Visitors to Ghana West Coast can enjoy both Ghanaian and international cuisine, either at a hotel, home stay, tourist reception facility, food vendor or local restaurant (usually called a ‘chop bar’).
Ghanaian dishes are typically a combination of starchy and/or grainy staple foods, stews and soups. The main Ghanaian dishes eaten in Ghana West Coast are fufu (large dumplings made from pounded cassava and plantain), kenkey (steamed balls of fermented corn, wrapped in banana leaves), gari (roasted cassava grits), yaka yaka (flattened gari), akyeke (also known as atuku - a moist tapioca dish, eaten like gari), and banku (boiled balls of fermented cassava and corn).
These starchy and grainy foods are mostly eaten with bare hands (right hand only!) together with delicious spicy sauces, stews and soups, like nkontomire (a leafy vegetable stew made with palm oil), palm soup (soup made from the oil palm fruit), groundnut soup (peanut soup), and light soup (a peppery light tomato-based soup). Others are eaten with a salsa-like pepper sauce.
Other Ghanaian dishes are also available upon request, like red-red (fried ripe plantain with beans stew), ampesi (boiled yam or green plantain) with nkontomire, and Jollof rice (a spicy risotto). Naturally, fish and seafood abound in Ghana West Coast, so it is not surprising that many dishes are prepared or served with grilled, fried or smoked fish such as tuna, kingfish and barracuda. Lobsters and shrimps are often readily available.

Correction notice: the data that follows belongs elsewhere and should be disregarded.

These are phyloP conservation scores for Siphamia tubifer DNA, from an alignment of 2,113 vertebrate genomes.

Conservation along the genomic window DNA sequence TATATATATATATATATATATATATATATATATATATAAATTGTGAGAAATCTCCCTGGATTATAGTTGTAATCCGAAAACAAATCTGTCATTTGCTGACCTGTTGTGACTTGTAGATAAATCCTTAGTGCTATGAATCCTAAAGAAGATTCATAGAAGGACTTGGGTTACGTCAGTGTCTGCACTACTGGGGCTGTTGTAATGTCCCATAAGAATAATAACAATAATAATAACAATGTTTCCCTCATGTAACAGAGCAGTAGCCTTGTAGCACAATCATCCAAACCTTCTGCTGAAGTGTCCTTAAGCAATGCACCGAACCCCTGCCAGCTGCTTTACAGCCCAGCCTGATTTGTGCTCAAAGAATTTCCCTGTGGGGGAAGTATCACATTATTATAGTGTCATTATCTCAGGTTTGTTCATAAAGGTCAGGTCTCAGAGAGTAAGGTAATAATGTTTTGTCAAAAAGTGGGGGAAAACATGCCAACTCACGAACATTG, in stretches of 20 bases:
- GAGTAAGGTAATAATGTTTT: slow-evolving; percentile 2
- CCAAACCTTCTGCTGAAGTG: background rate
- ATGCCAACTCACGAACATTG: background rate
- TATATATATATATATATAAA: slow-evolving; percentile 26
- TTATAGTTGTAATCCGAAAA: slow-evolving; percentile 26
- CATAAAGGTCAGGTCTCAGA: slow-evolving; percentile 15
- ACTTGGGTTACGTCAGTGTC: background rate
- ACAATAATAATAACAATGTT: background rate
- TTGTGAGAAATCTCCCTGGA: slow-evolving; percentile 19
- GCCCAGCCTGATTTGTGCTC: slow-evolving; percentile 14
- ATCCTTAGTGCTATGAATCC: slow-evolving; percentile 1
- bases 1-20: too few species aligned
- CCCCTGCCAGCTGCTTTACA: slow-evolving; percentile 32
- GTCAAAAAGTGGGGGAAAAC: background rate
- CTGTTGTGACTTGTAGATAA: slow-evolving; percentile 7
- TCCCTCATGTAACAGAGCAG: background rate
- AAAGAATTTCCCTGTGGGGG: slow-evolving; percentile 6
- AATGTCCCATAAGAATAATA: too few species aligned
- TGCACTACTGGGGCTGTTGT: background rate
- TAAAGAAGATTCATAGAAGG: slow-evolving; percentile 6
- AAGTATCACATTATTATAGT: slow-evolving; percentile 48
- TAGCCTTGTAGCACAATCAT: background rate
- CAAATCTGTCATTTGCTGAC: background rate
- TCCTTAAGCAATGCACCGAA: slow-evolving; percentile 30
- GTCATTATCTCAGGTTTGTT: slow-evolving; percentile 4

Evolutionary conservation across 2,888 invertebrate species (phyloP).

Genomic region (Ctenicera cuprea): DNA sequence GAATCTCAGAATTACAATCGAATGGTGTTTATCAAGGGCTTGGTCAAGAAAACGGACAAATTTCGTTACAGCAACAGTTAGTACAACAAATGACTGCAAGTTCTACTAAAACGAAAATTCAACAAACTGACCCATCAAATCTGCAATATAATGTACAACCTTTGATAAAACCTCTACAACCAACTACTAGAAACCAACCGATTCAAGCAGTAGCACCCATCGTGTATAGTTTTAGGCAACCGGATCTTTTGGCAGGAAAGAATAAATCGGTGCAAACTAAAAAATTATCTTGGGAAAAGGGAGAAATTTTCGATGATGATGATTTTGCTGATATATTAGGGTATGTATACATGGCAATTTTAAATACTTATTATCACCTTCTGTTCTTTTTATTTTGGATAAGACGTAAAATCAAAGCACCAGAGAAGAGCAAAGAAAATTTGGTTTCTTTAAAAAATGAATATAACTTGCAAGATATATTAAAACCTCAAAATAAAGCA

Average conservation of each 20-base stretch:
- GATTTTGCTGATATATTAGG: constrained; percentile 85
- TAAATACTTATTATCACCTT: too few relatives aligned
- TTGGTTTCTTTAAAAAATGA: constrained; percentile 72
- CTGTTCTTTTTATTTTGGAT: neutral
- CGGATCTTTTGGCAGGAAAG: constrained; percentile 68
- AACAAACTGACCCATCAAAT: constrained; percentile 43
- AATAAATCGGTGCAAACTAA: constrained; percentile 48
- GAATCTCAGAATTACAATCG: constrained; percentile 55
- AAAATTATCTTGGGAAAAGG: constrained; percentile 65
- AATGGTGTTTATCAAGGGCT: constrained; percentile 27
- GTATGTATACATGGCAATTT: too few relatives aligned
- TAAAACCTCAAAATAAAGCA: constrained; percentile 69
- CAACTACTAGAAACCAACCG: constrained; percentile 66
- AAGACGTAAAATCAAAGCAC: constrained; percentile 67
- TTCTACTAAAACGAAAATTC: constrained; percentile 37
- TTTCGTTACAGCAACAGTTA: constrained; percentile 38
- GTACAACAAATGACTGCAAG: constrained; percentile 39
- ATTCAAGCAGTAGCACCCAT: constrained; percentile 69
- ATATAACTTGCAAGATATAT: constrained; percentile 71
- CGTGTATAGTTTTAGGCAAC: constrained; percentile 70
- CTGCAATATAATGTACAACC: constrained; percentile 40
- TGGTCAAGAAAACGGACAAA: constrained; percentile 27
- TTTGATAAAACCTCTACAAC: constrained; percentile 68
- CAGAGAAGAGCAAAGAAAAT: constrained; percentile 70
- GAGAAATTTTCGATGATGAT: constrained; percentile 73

Most dishes (especially Ghanaian dishes) take a long time to prepare, and therefore some meals may need to be booked in advance, so that your food will be ready when you want it.
Whenever you are feeling peckish, you can sample the local snacks, such as roasted plantain, kelewele (spiced nuggets of fried ripe plantain), roasted peanuts and corn, local biscuits, fresh bread, fried fish, and smoked fish.
In Ghana West Coast, most of the international cuisine can be found only in the hotels: the majority of the local food retailers tend to specialise in local cuisine.
Non-alcoholic drinks range from fresh fruit juices to fizzy soft drinks (called ‘minerals’); alcoholic drinks range from refreshing beers to fresh palm wine and local gin, called 'Akpeteshie'. Foreign drinks, wine and liquors are mostly available in the high-end hotels.